Does that mean we shouldn't celebrate, shouldn't revel? Of course not. A South Sider who also happened to be one of the greatest of 20th Century poets--the late Gwendolyn Brooks--had some advice on that point. "Exhaust the little moment./Soon it dies./And be it gash or gold/It will not come again/In this identical disguise." That would be Brooks' eloquent way of saying: Party, people. But know that the sun goes down and the day ends, all the same.
Brendan Boyd's novel "Blue Ruin" (1991), a tragi-comical tale about the 1919 Series, has been mentioned before in these pages during this great Sox run, but it's good enough for another go-round. When Arnold Rothstein, the gambler who bankrolled the sorry deal, runs into the kid who dreamed up the fix, Rothstein is rueful. "If you pull this off," Rothstein says, "your life will be over. You'll have gotten exactly what you wanted."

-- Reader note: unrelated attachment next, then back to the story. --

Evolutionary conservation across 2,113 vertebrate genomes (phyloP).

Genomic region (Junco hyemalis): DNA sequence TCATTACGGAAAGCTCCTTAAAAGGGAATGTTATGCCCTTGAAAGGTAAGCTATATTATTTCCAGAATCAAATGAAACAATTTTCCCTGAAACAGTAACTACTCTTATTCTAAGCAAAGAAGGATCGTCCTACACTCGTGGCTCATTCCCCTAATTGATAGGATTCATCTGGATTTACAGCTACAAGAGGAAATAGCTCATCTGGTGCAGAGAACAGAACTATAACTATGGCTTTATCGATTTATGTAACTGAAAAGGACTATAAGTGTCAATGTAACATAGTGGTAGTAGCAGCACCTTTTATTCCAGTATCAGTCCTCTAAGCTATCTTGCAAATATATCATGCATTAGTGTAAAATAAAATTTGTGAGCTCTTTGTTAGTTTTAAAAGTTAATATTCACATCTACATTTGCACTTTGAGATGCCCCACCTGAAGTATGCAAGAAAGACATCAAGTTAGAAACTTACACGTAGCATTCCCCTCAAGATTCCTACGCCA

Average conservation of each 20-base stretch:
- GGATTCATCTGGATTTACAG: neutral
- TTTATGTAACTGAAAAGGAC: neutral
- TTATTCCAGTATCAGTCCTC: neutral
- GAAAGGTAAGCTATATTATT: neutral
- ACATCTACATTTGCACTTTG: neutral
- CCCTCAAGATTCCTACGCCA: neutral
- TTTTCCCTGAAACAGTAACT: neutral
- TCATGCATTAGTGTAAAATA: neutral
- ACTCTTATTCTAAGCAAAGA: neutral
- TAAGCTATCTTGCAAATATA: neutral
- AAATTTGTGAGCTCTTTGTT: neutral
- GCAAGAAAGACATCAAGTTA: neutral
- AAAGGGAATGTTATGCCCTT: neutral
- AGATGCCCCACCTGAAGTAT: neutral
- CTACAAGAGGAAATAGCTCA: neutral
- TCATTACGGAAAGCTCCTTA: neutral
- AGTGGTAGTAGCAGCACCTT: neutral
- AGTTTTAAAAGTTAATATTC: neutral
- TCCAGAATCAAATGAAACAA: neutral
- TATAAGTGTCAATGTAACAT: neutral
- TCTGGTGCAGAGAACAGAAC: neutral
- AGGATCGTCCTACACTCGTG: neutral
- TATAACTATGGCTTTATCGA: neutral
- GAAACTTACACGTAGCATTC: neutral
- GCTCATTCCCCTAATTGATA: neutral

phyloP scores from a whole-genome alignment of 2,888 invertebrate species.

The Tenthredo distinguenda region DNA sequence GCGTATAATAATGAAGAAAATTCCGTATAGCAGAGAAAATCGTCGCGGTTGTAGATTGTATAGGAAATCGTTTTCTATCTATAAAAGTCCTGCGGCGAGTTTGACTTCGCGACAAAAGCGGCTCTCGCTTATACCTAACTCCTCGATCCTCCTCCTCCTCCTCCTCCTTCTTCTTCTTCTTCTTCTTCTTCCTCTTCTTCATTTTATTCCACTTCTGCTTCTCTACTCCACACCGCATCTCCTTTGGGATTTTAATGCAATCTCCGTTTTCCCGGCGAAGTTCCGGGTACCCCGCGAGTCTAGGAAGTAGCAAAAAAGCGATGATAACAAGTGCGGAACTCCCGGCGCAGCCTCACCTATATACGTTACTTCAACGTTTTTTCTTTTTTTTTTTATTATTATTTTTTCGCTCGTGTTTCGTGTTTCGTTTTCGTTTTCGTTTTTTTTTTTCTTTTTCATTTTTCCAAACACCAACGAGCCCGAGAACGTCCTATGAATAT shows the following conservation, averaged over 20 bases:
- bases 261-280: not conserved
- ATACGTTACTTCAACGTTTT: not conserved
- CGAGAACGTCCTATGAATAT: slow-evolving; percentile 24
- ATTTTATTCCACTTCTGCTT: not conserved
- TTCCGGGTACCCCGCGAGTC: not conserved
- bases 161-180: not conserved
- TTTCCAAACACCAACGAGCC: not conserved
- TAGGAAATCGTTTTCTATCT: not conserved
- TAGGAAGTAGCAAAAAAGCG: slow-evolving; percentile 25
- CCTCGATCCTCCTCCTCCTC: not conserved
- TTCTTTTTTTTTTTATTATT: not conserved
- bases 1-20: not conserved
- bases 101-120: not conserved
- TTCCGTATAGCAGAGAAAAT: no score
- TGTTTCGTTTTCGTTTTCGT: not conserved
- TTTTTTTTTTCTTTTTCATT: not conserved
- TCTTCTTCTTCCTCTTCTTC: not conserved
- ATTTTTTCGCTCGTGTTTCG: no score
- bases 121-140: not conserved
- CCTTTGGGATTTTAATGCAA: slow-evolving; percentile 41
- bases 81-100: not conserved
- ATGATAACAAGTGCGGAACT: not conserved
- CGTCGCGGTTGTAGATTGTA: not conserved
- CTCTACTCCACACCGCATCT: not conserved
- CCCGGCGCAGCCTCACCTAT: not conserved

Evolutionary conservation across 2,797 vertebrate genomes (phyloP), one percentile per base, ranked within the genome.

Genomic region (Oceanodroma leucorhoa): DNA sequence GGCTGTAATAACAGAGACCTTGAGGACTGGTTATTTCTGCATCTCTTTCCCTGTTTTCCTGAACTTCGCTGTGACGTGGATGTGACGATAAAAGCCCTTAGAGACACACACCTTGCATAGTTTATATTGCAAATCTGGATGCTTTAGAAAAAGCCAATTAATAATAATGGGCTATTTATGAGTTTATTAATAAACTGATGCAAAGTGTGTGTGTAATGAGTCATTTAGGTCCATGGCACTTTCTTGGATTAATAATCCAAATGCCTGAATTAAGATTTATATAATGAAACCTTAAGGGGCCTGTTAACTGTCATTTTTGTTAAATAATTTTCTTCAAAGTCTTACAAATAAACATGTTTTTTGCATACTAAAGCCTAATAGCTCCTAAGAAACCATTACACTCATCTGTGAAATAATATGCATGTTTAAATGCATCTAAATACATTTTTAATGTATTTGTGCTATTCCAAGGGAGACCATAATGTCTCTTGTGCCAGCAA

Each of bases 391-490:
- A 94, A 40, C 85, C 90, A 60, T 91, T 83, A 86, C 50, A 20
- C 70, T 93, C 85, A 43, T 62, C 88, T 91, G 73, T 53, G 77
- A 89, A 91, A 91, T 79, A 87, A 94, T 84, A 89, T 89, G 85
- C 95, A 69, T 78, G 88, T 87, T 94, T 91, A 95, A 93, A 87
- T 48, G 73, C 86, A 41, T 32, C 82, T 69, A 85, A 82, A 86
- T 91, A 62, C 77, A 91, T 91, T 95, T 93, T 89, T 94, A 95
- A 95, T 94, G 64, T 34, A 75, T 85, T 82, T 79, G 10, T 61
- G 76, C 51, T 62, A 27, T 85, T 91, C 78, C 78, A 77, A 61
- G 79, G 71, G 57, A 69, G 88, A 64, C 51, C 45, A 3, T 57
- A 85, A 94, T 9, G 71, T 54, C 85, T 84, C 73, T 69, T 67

A city that can never quite figure out where it belongs in the world is now sitting on top of it. A city that gets tired of apologizing for not being New York or Los Angeles suddenly doesn't have to apologize for anything. It's a great and glorious moment, and yes, it will pass, superseded by other moments.
Like U.S. Cellular Field, that even now is hunkering down like a big iron barrel stave, waiting for the return of spring, it's enough that this day is what it is. We know what we have. We know who we are: Winners, for the blink of an eye, for the length of a lifetime.
Tonight it hit me what happened. My team won the World Series. Something that, at times, I never thought would happen. Hope? Hope is for Red Sox fans and Cubs fans. This is the second team in the Second City. A team picked to finish third or even fourth in their own division at the beginning of this year. A team that was featured in the lowest rated World Series ever.
Nobody watched, and I couldn’t care less. My team won the World Series.
Baseball truly is the greatest game ever played; and for this year at least, the Chicago White Sox played it better than anyone else in the world.